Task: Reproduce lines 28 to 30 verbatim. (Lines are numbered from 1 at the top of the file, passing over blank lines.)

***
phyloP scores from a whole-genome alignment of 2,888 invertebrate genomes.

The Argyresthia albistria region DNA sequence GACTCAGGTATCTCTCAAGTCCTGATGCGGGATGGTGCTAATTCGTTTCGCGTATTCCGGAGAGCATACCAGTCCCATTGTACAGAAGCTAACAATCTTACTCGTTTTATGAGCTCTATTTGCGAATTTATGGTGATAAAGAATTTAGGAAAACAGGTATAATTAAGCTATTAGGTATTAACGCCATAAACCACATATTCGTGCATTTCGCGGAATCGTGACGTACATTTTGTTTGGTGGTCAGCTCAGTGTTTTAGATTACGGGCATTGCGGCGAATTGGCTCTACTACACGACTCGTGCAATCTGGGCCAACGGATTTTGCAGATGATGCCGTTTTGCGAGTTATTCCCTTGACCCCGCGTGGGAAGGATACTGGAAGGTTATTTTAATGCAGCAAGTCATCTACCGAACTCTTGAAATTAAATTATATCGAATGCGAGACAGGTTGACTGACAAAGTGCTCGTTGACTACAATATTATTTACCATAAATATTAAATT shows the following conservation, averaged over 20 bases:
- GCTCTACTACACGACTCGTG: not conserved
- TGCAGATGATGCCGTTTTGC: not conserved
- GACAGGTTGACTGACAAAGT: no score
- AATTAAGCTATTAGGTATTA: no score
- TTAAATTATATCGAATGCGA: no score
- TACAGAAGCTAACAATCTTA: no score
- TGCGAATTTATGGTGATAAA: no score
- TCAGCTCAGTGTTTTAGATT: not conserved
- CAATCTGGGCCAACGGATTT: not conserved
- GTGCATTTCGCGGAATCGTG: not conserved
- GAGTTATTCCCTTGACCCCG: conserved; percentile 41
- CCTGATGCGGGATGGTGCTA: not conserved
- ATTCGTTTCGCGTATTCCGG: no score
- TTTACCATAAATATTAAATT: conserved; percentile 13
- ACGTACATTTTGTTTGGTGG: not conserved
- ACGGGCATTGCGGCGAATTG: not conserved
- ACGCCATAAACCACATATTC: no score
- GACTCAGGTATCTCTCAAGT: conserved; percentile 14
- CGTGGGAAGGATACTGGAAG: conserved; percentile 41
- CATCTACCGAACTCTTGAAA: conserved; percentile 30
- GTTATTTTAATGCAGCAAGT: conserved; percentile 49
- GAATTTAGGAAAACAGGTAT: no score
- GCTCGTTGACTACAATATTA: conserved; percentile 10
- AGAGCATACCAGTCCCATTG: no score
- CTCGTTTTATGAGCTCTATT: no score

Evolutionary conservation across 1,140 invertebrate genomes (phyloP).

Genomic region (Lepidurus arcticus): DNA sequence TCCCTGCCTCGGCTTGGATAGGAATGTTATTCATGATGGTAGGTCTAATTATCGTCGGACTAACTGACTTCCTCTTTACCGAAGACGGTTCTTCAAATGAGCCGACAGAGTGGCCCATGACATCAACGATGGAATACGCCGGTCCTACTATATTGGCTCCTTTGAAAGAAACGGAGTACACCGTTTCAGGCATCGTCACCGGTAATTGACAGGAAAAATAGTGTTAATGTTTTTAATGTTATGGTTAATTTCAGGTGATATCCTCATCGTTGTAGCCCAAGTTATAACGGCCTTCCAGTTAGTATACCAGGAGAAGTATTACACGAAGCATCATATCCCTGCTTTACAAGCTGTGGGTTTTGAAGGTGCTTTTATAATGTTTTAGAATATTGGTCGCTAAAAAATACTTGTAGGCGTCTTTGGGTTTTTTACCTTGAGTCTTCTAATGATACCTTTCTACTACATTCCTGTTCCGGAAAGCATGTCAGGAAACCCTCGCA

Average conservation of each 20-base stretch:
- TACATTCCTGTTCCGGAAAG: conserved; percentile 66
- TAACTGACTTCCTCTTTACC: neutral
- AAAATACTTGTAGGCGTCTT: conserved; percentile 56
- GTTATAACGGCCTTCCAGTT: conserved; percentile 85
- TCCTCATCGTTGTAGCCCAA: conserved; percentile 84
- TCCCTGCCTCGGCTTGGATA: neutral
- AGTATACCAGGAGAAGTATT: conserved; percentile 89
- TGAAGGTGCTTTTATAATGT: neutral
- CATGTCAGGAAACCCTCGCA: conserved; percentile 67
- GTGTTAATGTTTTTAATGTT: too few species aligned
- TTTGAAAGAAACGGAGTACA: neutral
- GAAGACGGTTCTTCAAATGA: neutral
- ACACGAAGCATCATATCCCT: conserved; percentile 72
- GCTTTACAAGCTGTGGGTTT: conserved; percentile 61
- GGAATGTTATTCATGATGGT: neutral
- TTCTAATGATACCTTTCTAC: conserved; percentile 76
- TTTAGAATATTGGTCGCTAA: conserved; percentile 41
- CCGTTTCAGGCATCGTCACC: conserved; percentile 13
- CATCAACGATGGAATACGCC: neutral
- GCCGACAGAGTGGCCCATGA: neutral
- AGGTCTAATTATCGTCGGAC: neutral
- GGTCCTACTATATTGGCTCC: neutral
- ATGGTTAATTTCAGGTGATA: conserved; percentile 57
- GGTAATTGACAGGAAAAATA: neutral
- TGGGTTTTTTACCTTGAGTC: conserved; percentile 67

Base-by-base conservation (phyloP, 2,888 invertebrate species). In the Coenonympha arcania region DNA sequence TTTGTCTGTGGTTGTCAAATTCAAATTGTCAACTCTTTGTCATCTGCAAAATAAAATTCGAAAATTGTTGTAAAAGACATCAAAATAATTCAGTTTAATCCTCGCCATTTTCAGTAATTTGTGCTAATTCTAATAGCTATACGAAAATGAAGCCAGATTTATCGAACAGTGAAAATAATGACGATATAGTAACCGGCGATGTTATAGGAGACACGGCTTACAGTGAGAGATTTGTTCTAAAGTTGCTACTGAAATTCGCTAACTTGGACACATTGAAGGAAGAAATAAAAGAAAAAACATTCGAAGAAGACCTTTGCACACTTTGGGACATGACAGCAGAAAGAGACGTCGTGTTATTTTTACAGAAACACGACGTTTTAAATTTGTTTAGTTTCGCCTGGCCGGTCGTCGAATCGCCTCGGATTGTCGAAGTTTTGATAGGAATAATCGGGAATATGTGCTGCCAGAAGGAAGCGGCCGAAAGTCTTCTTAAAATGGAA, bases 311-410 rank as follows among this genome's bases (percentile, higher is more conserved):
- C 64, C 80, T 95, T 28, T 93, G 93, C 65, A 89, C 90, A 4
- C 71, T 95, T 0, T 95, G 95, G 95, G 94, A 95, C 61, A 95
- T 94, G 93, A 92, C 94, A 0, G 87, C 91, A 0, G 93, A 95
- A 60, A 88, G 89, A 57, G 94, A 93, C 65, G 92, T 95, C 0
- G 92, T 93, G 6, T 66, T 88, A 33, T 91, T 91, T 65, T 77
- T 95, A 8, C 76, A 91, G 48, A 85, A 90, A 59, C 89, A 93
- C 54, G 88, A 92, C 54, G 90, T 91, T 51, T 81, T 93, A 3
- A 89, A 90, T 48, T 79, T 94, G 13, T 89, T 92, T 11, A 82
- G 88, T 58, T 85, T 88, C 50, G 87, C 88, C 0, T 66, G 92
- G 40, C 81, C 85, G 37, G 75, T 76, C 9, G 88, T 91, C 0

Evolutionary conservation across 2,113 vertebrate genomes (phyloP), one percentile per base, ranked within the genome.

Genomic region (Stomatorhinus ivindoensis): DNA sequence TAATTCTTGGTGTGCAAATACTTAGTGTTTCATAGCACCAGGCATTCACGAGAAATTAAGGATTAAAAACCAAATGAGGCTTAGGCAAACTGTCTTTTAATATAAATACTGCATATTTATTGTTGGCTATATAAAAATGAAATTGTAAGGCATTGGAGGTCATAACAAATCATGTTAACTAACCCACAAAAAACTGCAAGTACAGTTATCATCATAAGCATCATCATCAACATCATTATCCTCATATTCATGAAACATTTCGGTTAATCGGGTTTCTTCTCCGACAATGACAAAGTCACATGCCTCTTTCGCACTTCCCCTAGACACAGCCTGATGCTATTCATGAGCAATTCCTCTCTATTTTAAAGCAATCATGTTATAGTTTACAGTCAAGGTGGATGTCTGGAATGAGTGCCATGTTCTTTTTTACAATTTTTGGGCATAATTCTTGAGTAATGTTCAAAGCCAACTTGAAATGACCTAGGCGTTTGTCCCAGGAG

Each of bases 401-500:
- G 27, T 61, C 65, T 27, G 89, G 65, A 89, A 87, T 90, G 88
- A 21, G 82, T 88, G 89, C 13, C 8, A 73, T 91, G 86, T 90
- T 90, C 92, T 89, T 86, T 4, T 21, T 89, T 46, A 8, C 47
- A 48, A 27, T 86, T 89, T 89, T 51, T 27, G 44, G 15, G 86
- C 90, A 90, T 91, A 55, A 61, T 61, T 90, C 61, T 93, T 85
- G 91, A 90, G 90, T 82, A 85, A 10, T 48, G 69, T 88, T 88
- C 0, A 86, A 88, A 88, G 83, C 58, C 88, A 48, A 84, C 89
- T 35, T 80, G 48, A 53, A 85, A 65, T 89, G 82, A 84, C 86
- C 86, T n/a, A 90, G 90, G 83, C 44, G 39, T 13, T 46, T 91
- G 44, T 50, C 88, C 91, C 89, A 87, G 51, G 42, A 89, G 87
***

Evolutionary conservation across 1,140 invertebrate genomes (phyloP).

Genomic region (Lepidurus arcticus): DNA sequence TCCCTGCCTCGGCTTGGATAGGAATGTTATTCATGATGGTAGGTCTAATTATCGTCGGACTAACTGACTTCCTCTTTACCGAAGACGGTTCTTCAAATGAGCCGACAGAGTGGCCCATGACATCAACGATGGAATACGCCGGTCCTACTATATTGGCTCCTTTGAAAGAAACGGAGTACACCGTTTCAGGCATCGTCACCGGTAATTGACAGGAAAAATAGTGTTAATGTTTTTAATGTTATGGTTAATTTCAGGTGATATCCTCATCGTTGTAGCCCAAGTTATAACGGCCTTCCAGTTAGTATACCAGGAGAAGTATTACACGAAGCATCATATCCCTGCTTTACAAGCTGTGGGTTTTGAAGGTGCTTTTATAATGTTTTAGAATATTGGTCGCTAAAAAATACTTGTAGGCGTCTTTGGGTTTTTTACCTTGAGTCTTCTAATGATACCTTTCTACTACATTCCTGTTCCGGAAAGCATGTCAGGAAACCCTCGCA

Average conservation of each 20-base stretch: